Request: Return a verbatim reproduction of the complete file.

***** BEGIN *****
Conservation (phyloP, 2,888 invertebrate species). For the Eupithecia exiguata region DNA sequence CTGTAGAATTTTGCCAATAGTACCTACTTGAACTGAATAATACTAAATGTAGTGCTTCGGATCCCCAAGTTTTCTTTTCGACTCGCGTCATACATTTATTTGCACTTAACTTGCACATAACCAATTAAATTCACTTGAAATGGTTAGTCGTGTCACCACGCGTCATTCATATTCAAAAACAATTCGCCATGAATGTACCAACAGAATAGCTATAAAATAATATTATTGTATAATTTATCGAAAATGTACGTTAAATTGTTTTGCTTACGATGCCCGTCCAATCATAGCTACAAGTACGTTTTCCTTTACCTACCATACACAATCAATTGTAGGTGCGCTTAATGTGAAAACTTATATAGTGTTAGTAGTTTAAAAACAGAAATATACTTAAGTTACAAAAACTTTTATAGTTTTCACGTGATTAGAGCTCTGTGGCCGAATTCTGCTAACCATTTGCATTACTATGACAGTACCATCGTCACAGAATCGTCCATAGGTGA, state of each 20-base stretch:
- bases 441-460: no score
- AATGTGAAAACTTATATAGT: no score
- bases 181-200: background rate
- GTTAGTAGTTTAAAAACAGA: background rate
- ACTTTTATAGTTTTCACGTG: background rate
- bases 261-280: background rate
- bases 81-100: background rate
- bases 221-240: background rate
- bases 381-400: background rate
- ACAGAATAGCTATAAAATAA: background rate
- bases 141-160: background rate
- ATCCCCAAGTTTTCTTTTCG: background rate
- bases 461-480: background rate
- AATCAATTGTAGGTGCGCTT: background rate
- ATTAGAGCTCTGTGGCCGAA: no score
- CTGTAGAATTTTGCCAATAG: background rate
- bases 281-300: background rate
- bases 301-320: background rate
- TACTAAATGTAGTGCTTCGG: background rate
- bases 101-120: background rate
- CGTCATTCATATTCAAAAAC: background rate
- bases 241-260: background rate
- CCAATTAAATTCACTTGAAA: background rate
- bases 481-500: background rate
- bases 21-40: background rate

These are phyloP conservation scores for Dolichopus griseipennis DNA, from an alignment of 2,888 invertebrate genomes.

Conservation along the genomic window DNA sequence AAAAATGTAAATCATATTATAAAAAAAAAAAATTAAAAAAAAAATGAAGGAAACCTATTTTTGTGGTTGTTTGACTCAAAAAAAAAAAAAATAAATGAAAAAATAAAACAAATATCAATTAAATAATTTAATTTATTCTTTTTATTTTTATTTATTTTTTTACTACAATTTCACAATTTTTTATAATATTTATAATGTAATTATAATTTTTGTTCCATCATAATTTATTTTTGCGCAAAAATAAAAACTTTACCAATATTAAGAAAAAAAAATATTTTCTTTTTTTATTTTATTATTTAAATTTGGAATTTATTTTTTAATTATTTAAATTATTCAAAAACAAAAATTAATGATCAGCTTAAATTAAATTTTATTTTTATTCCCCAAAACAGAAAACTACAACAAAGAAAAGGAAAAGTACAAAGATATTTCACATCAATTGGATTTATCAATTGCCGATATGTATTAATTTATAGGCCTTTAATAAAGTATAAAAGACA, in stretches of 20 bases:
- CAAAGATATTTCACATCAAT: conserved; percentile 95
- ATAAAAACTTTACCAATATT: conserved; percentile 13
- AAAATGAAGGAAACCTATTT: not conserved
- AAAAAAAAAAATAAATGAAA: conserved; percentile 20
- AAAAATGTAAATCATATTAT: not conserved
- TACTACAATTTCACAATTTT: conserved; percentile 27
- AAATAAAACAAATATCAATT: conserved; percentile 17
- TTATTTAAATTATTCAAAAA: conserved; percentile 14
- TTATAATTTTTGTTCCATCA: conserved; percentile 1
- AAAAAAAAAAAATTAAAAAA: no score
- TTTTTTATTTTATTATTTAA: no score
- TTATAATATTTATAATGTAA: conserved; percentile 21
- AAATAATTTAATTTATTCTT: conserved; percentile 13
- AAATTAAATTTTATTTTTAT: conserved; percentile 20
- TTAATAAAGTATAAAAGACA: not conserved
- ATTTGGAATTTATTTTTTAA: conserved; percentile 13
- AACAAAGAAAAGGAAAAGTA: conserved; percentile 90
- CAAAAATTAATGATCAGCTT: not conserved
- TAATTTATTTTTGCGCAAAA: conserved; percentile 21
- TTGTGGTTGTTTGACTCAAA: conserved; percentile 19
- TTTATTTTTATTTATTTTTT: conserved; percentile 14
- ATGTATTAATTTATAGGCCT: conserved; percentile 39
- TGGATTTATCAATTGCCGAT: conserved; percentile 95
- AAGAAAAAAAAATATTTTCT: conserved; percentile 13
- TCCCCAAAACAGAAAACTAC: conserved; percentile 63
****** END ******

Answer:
Conservation (phyloP, 2,888 invertebrate species). For the Eupithecia exiguata region DNA sequence CTGTAGAATTTTGCCAATAGTACCTACTTGAACTGAATAATACTAAATGTAGTGCTTCGGATCCCCAAGTTTTCTTTTCGACTCGCGTCATACATTTATTTGCACTTAACTTGCACATAACCAATTAAATTCACTTGAAATGGTTAGTCGTGTCACCACGCGTCATTCATATTCAAAAACAATTCGCCATGAATGTACCAACAGAATAGCTATAAAATAATATTATTGTATAATTTATCGAAAATGTACGTTAAATTGTTTTGCTTACGATGCCCGTCCAATCATAGCTACAAGTACGTTTTCCTTTACCTACCATACACAATCAATTGTAGGTGCGCTTAATGTGAAAACTTATATAGTGTTAGTAGTTTAAAAACAGAAATATACTTAAGTTACAAAAACTTTTATAGTTTTCACGTGATTAGAGCTCTGTGGCCGAATTCTGCTAACCATTTGCATTACTATGACAGTACCATCGTCACAGAATCGTCCATAGGTGA, state of each 20-base stretch:
- bases 441-460: no score
- AATGTGAAAACTTATATAGT: no score
- bases 181-200: background rate
- GTTAGTAGTTTAAAAACAGA: background rate
- ACTTTTATAGTTTTCACGTG: background rate
- bases 261-280: background rate
- bases 81-100: background rate
- bases 221-240: background rate
- bases 381-400: background rate
- ACAGAATAGCTATAAAATAA: background rate
- bases 141-160: background rate
- ATCCCCAAGTTTTCTTTTCG: background rate
- bases 461-480: background rate
- AATCAATTGTAGGTGCGCTT: background rate
- ATTAGAGCTCTGTGGCCGAA: no score
- CTGTAGAATTTTGCCAATAG: background rate
- bases 281-300: background rate
- bases 301-320: background rate
- TACTAAATGTAGTGCTTCGG: background rate
- bases 101-120: background rate
- CGTCATTCATATTCAAAAAC: background rate
- bases 241-260: background rate
- CCAATTAAATTCACTTGAAA: background rate
- bases 481-500: background rate
- bases 21-40: background rate

These are phyloP conservation scores for Dolichopus griseipennis DNA, from an alignment of 2,888 invertebrate genomes.

Conservation along the genomic window DNA sequence AAAAATGTAAATCATATTATAAAAAAAAAAAATTAAAAAAAAAATGAAGGAAACCTATTTTTGTGGTTGTTTGACTCAAAAAAAAAAAAAATAAATGAAAAAATAAAACAAATATCAATTAAATAATTTAATTTATTCTTTTTATTTTTATTTATTTTTTTACTACAATTTCACAATTTTTTATAATATTTATAATGTAATTATAATTTTTGTTCCATCATAATTTATTTTTGCGCAAAAATAAAAACTTTACCAATATTAAGAAAAAAAAATATTTTCTTTTTTTATTTTATTATTTAAATTTGGAATTTATTTTTTAATTATTTAAATTATTCAAAAACAAAAATTAATGATCAGCTTAAATTAAATTTTATTTTTATTCCCCAAAACAGAAAACTACAACAAAGAAAAGGAAAAGTACAAAGATATTTCACATCAATTGGATTTATCAATTGCCGATATGTATTAATTTATAGGCCTTTAATAAAGTATAAAAGACA, in stretches of 20 bases:
- CAAAGATATTTCACATCAAT: conserved; percentile 95
- ATAAAAACTTTACCAATATT: conserved; percentile 13
- AAAATGAAGGAAACCTATTT: not conserved
- AAAAAAAAAAATAAATGAAA: conserved; percentile 20
- AAAAATGTAAATCATATTAT: not conserved
- TACTACAATTTCACAATTTT: conserved; percentile 27
- AAATAAAACAAATATCAATT: conserved; percentile 17
- TTATTTAAATTATTCAAAAA: conserved; percentile 14
- TTATAATTTTTGTTCCATCA: conserved; percentile 1
- AAAAAAAAAAAATTAAAAAA: no score
- TTTTTTATTTTATTATTTAA: no score
- TTATAATATTTATAATGTAA: conserved; percentile 21
- AAATAATTTAATTTATTCTT: conserved; percentile 13
- AAATTAAATTTTATTTTTAT: conserved; percentile 20
- TTAATAAAGTATAAAAGACA: not conserved
- ATTTGGAATTTATTTTTTAA: conserved; percentile 13
- AACAAAGAAAAGGAAAAGTA: conserved; percentile 90
- CAAAAATTAATGATCAGCTT: not conserved
- TAATTTATTTTTGCGCAAAA: conserved; percentile 21
- TTGTGGTTGTTTGACTCAAA: conserved; percentile 19
- TTTATTTTTATTTATTTTTT: conserved; percentile 14
- ATGTATTAATTTATAGGCCT: conserved; percentile 39
- TGGATTTATCAATTGCCGAT: conserved; percentile 95
- AAGAAAAAAAAATATTTTCT: conserved; percentile 13
- TCCCCAAAACAGAAAACTAC: conserved; percentile 63